'Some people will absolutely loathe it'
IT IS the clearest sign yet that the last in the Harry Potter series of novels will not end happily. The author JK Rowling is seen in a forthcoming TV documentary looking over the just-finished version of Harry Potter and the Deathly Hallows on her laptop. She declares: "Yeah, think I've finished."
As an off-camera film-maker offers his congratulations, Rowling, 41, says: "Thank you...yeah, you don't know, it might be rubbish. Some people will loathe it, they will absolutely loathe it. For some people to love it, other people must loathe it. That's just in the nature of the plot."
She adds, "I'm actually really, really happy with it", before bowing her head on the keyboard to exclaim: "Oh my God!"
The remarkable footage is from ITV's documentary A Year in the Life...JK Rowling which it says has been made with "unprecedented" behind-the-scenes access.
Excerpts released at STV's scheduled launch in Glasgow yesterday might add fuel to the conspiracy theory gripping Potter fans across the globe - that the boy wizard Harry dies at the end of the seventh and final novel. The rumour mill has gone into frenzied overdrive in the run-up to the worldwide release of the last Potter novel on 21 July.
Rowling has remained enigmatic about the fate of the character who first appeared ten years ago in Harry Potter and the Philosopher's Stone. However, she has also done little to dampen speculation that dark clouds are gathering over her bespectacled hero. In a recent interview, the Edinburgh writer - who was filmed finishing the last book in room 652 of the city's Balmoral Hotel - confessed she "sobbed her heart out" and downed a half bottle of champagne in one after penning the final words.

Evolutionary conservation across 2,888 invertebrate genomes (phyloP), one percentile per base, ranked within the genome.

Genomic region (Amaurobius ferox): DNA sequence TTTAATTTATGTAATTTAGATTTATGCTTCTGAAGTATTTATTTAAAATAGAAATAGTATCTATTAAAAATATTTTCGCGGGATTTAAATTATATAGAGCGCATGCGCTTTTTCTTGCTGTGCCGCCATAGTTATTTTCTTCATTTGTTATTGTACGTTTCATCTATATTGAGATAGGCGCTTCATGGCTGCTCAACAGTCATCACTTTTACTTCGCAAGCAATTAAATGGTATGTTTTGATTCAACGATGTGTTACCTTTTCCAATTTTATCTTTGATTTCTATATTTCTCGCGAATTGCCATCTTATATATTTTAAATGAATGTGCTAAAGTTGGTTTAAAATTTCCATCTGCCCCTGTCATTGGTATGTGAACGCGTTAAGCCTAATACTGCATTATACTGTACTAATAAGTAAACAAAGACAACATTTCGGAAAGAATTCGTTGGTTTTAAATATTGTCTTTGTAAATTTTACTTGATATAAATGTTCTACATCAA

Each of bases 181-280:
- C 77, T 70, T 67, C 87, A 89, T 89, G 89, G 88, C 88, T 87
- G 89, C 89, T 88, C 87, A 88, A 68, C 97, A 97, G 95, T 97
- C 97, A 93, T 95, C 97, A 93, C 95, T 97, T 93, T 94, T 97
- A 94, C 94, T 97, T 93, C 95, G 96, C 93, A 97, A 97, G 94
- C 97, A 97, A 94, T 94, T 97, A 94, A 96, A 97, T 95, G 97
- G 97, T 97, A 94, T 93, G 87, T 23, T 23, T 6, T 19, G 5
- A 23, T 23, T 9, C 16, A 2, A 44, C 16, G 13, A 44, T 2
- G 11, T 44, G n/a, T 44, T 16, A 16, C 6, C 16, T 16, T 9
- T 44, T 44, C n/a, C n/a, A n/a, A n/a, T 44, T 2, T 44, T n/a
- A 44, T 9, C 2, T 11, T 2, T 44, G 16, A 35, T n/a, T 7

If tragedy is looming, it may well be the climax of the eternal fight between good and evil. In the documentary, Rowling describes her works as "profoundly moral", adding: "I think it is a lie to pretend that even children of 11 don't have to make moral decisions. I think it's an outrageous black lie."
The last novel in the Potter series is virtually guaranteed to become the fastest selling book in history. The publisher, Bloomsbury, is thought to have delayed final printing until the last moment possible to minimise the chances of it leaking, and the documentary follows the completed manuscript's delivery in a locked suitcase to Rowling's agent at Heathrow Airport.
It also emerges that Castle Duart on Mull is one of the real-life locations that inspired parts of the Potter saga.
Potter fans across the country yesterday had the chance to catch preview screenings of the latest film in the series, Harry Potter and the Order of the Phoenix.
Glasgow's Cineol cinema showed it no fewer than 22 times
and nearly all showings were either sold out or had only "limited availability".
Many critics have praised the film as the strongest of the series, and on the whole those watching in Glasgow agreed.
Rona Scott, 19, from Airdrie, said: "As we were sitting watching it, I thought 'this has to be the best one yet'. It remained pretty true to the basic plot of the books."
Martin McLeay, from Glasgow, said: "It's a lot darker than the others. There are very few laughs in it and you could see the characters were getting older. But we all enjoyed it."
IS THIS THE OPENING OF THE FINAL NOVEL?
A PRINTED manuscript in the documentary trailer shows what appears to be the opening sentence of the last novel.
When it was written is unclear; a note written in pen on the manuscript refers to a version saved on computer dated 23 October, 2006.
However, JK Rowling reportedly worked on the final draft up until January this year. Some scenes in the book are thought to have been planned by Rowling more than a decade ago.
MAGIC AT THE BOX OFFICE
HARRY Potter and the Order of the Phoenix netted magical box-office takings of just over 36 million on its first night of release.
In the United States alone, eager fans bought 22 million worth of tickets as thousands flocked to special midnight screenings yesterday.
The figures smashed the previous record for a Wednesday night opening in the US, which was held by Spider-Man 2, released in 2004.
The Harry Potter and the Order of the Phoenix book was published on 21 June, 2003, and that day it sold almost seven million copies in Britain and the US.
The first four Potter films, starting with Harry Potter and the Philosopher's Stone have generated 1.7 billion in worldwide ticket sales for Warner Bros.
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